THE politician set to succeed Angela Merkel as Germany's next Chancellor has blamed Brexit for supermarket and fuel shortages which have hit Britain.

In his first press conference after winning the country's election Olaf Scholz lost no time in attacking the UK's decision to leave the European Union.

The leader of the centre left Social Democrats - which defeated Merkel's right of centre CDU in the election - was asked by a UK journalist this morning whether Germany would step in to help Britain deal with the problems.

"The free movement of labour is part of the European Union,” he answered to laughs at the question among the audience in Berlin.

“We worked very hard to convince the British not to leave the union. Now they decided different and I hope they will manage the problems coming from that.”

He followed up with some advice suggesting British companies should pay lorry drivers more if they wanted to address the shortage of drivers which is one of the reasons for the food and fuel supply problem.

“It might have something to do with the question of wages. If you understand that being a trucker is really something that many people like to be and you find not enough, this has something to do with working conditions and this is something that has to be thought about," he said.

Boris Johnson is considering bringing in army drivers after many petrol stations ran dry over the weekend as panic among motorists spread.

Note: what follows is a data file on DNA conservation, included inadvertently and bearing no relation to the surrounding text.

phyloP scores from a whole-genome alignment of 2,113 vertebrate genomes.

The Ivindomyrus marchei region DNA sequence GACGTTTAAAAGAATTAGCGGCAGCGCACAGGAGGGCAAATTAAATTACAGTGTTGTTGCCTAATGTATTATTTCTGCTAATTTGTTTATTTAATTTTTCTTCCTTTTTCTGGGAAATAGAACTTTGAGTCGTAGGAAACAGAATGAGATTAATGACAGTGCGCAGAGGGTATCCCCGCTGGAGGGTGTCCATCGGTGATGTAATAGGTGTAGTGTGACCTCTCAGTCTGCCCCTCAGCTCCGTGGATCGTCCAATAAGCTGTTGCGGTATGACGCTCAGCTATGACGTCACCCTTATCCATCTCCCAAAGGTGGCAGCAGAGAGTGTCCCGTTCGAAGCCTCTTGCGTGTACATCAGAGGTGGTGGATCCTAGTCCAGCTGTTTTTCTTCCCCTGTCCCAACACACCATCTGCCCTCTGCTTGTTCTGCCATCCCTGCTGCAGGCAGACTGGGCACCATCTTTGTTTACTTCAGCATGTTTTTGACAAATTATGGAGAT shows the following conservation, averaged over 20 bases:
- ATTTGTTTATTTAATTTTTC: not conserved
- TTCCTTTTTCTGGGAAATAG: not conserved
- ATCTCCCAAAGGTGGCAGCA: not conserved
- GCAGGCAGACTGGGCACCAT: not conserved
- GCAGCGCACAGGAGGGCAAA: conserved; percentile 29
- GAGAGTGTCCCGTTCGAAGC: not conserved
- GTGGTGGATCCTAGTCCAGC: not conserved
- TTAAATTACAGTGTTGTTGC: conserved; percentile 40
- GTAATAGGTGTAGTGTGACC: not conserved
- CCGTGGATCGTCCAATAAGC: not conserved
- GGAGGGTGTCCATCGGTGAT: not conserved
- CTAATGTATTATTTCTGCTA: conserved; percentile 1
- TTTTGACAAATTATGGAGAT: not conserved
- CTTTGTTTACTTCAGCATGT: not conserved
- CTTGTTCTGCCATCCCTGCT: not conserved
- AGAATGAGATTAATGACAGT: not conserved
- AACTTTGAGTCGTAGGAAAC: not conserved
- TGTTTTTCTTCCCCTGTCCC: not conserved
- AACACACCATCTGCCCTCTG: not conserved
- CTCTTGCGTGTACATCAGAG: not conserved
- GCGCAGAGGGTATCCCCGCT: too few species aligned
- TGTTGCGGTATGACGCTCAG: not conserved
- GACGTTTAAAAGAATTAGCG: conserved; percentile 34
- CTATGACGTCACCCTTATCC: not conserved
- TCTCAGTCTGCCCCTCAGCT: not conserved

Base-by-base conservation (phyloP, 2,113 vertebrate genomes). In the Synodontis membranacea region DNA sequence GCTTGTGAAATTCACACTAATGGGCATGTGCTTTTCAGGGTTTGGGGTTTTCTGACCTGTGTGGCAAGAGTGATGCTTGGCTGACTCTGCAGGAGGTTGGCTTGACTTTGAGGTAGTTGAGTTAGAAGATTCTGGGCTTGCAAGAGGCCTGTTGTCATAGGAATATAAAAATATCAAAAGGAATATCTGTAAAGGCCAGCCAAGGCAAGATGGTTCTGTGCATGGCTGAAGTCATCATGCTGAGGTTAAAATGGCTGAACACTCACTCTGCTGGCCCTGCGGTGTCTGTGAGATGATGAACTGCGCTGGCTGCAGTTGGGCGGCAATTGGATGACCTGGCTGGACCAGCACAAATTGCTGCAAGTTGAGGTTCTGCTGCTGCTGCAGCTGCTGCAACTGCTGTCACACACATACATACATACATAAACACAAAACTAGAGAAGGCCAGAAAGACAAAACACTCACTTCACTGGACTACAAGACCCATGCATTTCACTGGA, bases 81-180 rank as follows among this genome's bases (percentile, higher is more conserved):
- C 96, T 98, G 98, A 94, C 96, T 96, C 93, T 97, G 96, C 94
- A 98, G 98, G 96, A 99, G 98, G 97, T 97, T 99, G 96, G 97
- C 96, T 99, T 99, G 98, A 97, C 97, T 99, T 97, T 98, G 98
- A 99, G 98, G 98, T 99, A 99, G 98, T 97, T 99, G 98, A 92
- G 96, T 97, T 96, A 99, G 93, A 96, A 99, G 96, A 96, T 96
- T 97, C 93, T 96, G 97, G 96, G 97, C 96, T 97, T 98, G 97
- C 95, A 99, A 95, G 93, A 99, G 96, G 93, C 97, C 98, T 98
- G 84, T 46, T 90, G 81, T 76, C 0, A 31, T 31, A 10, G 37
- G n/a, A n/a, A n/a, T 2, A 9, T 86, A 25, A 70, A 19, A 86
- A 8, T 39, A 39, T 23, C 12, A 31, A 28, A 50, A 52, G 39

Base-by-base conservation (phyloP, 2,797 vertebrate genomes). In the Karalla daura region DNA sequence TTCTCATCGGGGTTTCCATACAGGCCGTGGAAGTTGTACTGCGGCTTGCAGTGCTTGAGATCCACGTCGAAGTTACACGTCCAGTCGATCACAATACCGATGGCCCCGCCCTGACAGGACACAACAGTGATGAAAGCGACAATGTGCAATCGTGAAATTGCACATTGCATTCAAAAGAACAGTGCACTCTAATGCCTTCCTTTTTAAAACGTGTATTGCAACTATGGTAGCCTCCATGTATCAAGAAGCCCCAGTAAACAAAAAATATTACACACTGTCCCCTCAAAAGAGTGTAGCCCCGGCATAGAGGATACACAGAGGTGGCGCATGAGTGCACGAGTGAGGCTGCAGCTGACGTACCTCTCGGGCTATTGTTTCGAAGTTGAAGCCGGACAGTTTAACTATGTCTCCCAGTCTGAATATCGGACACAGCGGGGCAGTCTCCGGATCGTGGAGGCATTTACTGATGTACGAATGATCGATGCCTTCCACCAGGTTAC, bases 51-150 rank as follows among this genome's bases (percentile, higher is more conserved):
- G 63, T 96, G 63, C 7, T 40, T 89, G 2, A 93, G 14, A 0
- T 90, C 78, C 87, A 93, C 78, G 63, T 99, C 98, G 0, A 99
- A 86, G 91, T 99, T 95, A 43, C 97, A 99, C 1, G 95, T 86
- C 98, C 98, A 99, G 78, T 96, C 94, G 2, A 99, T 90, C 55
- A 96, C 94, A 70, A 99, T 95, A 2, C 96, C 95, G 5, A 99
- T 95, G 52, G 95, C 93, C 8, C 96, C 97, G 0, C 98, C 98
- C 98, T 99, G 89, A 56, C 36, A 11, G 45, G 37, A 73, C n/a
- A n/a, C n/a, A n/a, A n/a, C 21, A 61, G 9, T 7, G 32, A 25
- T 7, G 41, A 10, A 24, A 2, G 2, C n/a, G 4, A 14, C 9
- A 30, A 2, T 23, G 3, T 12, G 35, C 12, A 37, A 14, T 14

For several weeks supermarkets have also warned of supply shortages because of problems accessing stock from the European mainland.

Scholz's SPD narrowly beat outgoing Merkel's CDU and is now pushing for an agreement with the Greens and/or the right of centre Free Democrats on forming a coalition government.

"Voters have spoken very clearly," Scholz said today.

"They strengthened three parties - the Social Democrats, the Greens and the Free Democrats - so this is the visible mandate the citizens of this country have given: These three parties should lead the next government."

The only other option that would have a parliamentary majority is a repeat of the outgoing "grand coalition" of the CDU and Social Democrats.

That is the combination that has run Germany for 12 years of Merkel's 16-year tenure, although this time it would be under

Scholz's leadership with Merkel's bloc as junior partner.

But that coalition has often been marred by squabbling, and there is little appetite for it.

Scholz and others were keen to dispel concerns that lengthy haggling and a new, multi-party government would mean unstable leadership in Europe's biggest economy.

"My idea is that we will be very fast in getting a result for this government, and it should be before Christmas if possible," Scholz told reporters. 

"Germany always has coalition governments and it was always stable."

Merkel's outgoing government will remain in office until a successor is sworn in, a process that can take weeks or even months.

She announced in 2018 that she would not seek a fifth term.

Scholz was clear that her party should bow out of government.

He said the Union "received the message from citizens that they should no longer be in government, but go into opposition".